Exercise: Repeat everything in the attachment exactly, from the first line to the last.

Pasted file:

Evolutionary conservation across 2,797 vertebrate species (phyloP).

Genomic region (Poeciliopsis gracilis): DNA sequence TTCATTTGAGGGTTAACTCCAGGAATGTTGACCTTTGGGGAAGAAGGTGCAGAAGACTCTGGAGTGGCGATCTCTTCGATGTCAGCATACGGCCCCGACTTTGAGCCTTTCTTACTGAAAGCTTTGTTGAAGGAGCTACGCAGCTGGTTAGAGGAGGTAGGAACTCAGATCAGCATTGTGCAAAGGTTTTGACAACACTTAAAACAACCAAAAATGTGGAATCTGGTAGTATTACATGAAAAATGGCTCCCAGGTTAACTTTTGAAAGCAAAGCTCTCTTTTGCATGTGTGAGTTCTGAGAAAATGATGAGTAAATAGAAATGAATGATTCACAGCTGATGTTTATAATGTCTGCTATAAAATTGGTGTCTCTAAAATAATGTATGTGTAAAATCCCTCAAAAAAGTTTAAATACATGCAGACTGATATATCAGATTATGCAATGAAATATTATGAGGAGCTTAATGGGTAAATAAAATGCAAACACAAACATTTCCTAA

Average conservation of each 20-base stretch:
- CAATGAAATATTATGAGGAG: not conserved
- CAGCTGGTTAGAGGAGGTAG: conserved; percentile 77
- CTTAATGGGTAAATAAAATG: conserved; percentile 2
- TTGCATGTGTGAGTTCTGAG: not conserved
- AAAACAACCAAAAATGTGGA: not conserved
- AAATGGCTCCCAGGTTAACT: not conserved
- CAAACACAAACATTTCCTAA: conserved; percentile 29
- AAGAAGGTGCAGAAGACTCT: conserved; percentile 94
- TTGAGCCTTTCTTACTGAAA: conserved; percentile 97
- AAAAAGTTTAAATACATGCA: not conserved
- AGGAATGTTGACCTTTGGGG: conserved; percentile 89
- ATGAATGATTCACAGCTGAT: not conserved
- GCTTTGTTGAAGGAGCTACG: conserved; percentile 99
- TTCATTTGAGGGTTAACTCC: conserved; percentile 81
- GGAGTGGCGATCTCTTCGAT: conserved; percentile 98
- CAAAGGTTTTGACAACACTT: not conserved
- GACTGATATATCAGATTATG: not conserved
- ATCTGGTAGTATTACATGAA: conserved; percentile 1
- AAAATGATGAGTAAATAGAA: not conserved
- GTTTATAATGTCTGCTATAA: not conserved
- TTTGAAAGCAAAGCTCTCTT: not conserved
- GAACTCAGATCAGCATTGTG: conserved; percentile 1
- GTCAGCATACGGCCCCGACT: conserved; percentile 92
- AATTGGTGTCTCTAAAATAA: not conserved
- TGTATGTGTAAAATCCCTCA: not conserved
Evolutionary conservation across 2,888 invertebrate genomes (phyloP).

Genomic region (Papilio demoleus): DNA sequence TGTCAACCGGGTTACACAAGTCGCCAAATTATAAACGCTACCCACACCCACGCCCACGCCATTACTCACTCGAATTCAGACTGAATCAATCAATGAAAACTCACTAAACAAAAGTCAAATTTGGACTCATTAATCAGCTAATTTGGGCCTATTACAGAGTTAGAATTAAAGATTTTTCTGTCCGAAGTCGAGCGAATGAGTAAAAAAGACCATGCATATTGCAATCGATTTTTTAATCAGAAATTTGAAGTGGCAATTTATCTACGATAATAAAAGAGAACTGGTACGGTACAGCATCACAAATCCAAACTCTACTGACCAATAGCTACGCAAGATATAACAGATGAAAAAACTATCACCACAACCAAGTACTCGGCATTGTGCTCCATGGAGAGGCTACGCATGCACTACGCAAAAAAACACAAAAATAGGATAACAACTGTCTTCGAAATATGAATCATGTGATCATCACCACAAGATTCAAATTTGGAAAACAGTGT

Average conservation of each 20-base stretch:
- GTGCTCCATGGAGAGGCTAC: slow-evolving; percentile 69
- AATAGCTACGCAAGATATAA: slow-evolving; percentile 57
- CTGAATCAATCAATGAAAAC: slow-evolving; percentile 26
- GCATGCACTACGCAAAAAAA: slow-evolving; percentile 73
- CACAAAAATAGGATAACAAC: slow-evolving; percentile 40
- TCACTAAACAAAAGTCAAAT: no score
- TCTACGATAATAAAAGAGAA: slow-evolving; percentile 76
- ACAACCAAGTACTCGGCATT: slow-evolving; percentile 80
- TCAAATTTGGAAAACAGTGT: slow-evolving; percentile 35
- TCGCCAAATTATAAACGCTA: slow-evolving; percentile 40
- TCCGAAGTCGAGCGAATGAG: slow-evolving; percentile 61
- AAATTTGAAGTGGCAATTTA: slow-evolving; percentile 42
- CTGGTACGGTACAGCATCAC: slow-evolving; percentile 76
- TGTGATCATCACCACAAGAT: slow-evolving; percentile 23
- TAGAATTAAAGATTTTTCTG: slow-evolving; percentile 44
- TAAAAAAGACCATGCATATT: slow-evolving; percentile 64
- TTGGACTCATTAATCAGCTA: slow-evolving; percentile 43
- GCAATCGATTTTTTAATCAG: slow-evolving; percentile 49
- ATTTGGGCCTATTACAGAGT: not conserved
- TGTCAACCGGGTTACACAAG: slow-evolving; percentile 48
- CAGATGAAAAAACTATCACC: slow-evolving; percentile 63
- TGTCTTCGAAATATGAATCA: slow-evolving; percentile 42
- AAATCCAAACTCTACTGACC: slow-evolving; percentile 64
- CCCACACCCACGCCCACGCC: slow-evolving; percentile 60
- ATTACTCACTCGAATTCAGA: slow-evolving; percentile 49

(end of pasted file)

Evolutionary conservation across 2,797 vertebrate species (phyloP).

Genomic region (Poeciliopsis gracilis): DNA sequence TTCATTTGAGGGTTAACTCCAGGAATGTTGACCTTTGGGGAAGAAGGTGCAGAAGACTCTGGAGTGGCGATCTCTTCGATGTCAGCATACGGCCCCGACTTTGAGCCTTTCTTACTGAAAGCTTTGTTGAAGGAGCTACGCAGCTGGTTAGAGGAGGTAGGAACTCAGATCAGCATTGTGCAAAGGTTTTGACAACACTTAAAACAACCAAAAATGTGGAATCTGGTAGTATTACATGAAAAATGGCTCCCAGGTTAACTTTTGAAAGCAAAGCTCTCTTTTGCATGTGTGAGTTCTGAGAAAATGATGAGTAAATAGAAATGAATGATTCACAGCTGATGTTTATAATGTCTGCTATAAAATTGGTGTCTCTAAAATAATGTATGTGTAAAATCCCTCAAAAAAGTTTAAATACATGCAGACTGATATATCAGATTATGCAATGAAATATTATGAGGAGCTTAATGGGTAAATAAAATGCAAACACAAACATTTCCTAA

Average conservation of each 20-base stretch:
- CAATGAAATATTATGAGGAG: not conserved
- CAGCTGGTTAGAGGAGGTAG: conserved; percentile 77
- CTTAATGGGTAAATAAAATG: conserved; percentile 2
- TTGCATGTGTGAGTTCTGAG: not conserved
- AAAACAACCAAAAATGTGGA: not conserved
- AAATGGCTCCCAGGTTAACT: not conserved
- CAAACACAAACATTTCCTAA: conserved; percentile 29
- AAGAAGGTGCAGAAGACTCT: conserved; percentile 94
- TTGAGCCTTTCTTACTGAAA: conserved; percentile 97
- AAAAAGTTTAAATACATGCA: not conserved
- AGGAATGTTGACCTTTGGGG: conserved; percentile 89
- ATGAATGATTCACAGCTGAT: not conserved
- GCTTTGTTGAAGGAGCTACG: conserved; percentile 99
- TTCATTTGAGGGTTAACTCC: conserved; percentile 81
- GGAGTGGCGATCTCTTCGAT: conserved; percentile 98
- CAAAGGTTTTGACAACACTT: not conserved
- GACTGATATATCAGATTATG: not conserved
- ATCTGGTAGTATTACATGAA: conserved; percentile 1
- AAAATGATGAGTAAATAGAA: not conserved
- GTTTATAATGTCTGCTATAA: not conserved
- TTTGAAAGCAAAGCTCTCTT: not conserved
- GAACTCAGATCAGCATTGTG: conserved; percentile 1
- GTCAGCATACGGCCCCGACT: conserved; percentile 92
- AATTGGTGTCTCTAAAATAA: not conserved
- TGTATGTGTAAAATCCCTCA: not conserved
Evolutionary conservation across 2,888 invertebrate genomes (phyloP).

Genomic region (Papilio demoleus): DNA sequence TGTCAACCGGGTTACACAAGTCGCCAAATTATAAACGCTACCCACACCCACGCCCACGCCATTACTCACTCGAATTCAGACTGAATCAATCAATGAAAACTCACTAAACAAAAGTCAAATTTGGACTCATTAATCAGCTAATTTGGGCCTATTACAGAGTTAGAATTAAAGATTTTTCTGTCCGAAGTCGAGCGAATGAGTAAAAAAGACCATGCATATTGCAATCGATTTTTTAATCAGAAATTTGAAGTGGCAATTTATCTACGATAATAAAAGAGAACTGGTACGGTACAGCATCACAAATCCAAACTCTACTGACCAATAGCTACGCAAGATATAACAGATGAAAAAACTATCACCACAACCAAGTACTCGGCATTGTGCTCCATGGAGAGGCTACGCATGCACTACGCAAAAAAACACAAAAATAGGATAACAACTGTCTTCGAAATATGAATCATGTGATCATCACCACAAGATTCAAATTTGGAAAACAGTGT

Average conservation of each 20-base stretch:
- GTGCTCCATGGAGAGGCTAC: slow-evolving; percentile 69
- AATAGCTACGCAAGATATAA: slow-evolving; percentile 57
- CTGAATCAATCAATGAAAAC: slow-evolving; percentile 26
- GCATGCACTACGCAAAAAAA: slow-evolving; percentile 73
- CACAAAAATAGGATAACAAC: slow-evolving; percentile 40
- TCACTAAACAAAAGTCAAAT: no score
- TCTACGATAATAAAAGAGAA: slow-evolving; percentile 76
- ACAACCAAGTACTCGGCATT: slow-evolving; percentile 80
- TCAAATTTGGAAAACAGTGT: slow-evolving; percentile 35
- TCGCCAAATTATAAACGCTA: slow-evolving; percentile 40
- TCCGAAGTCGAGCGAATGAG: slow-evolving; percentile 61
- AAATTTGAAGTGGCAATTTA: slow-evolving; percentile 42
- CTGGTACGGTACAGCATCAC: slow-evolving; percentile 76
- TGTGATCATCACCACAAGAT: slow-evolving; percentile 23
- TAGAATTAAAGATTTTTCTG: slow-evolving; percentile 44
- TAAAAAAGACCATGCATATT: slow-evolving; percentile 64
- TTGGACTCATTAATCAGCTA: slow-evolving; percentile 43
- GCAATCGATTTTTTAATCAG: slow-evolving; percentile 49
- ATTTGGGCCTATTACAGAGT: not conserved
- TGTCAACCGGGTTACACAAG: slow-evolving; percentile 48
- CAGATGAAAAAACTATCACC: slow-evolving; percentile 63
- TGTCTTCGAAATATGAATCA: slow-evolving; percentile 42
- AAATCCAAACTCTACTGACC: slow-evolving; percentile 64
- CCCACACCCACGCCCACGCC: slow-evolving; percentile 60
- ATTACTCACTCGAATTCAGA: slow-evolving; percentile 49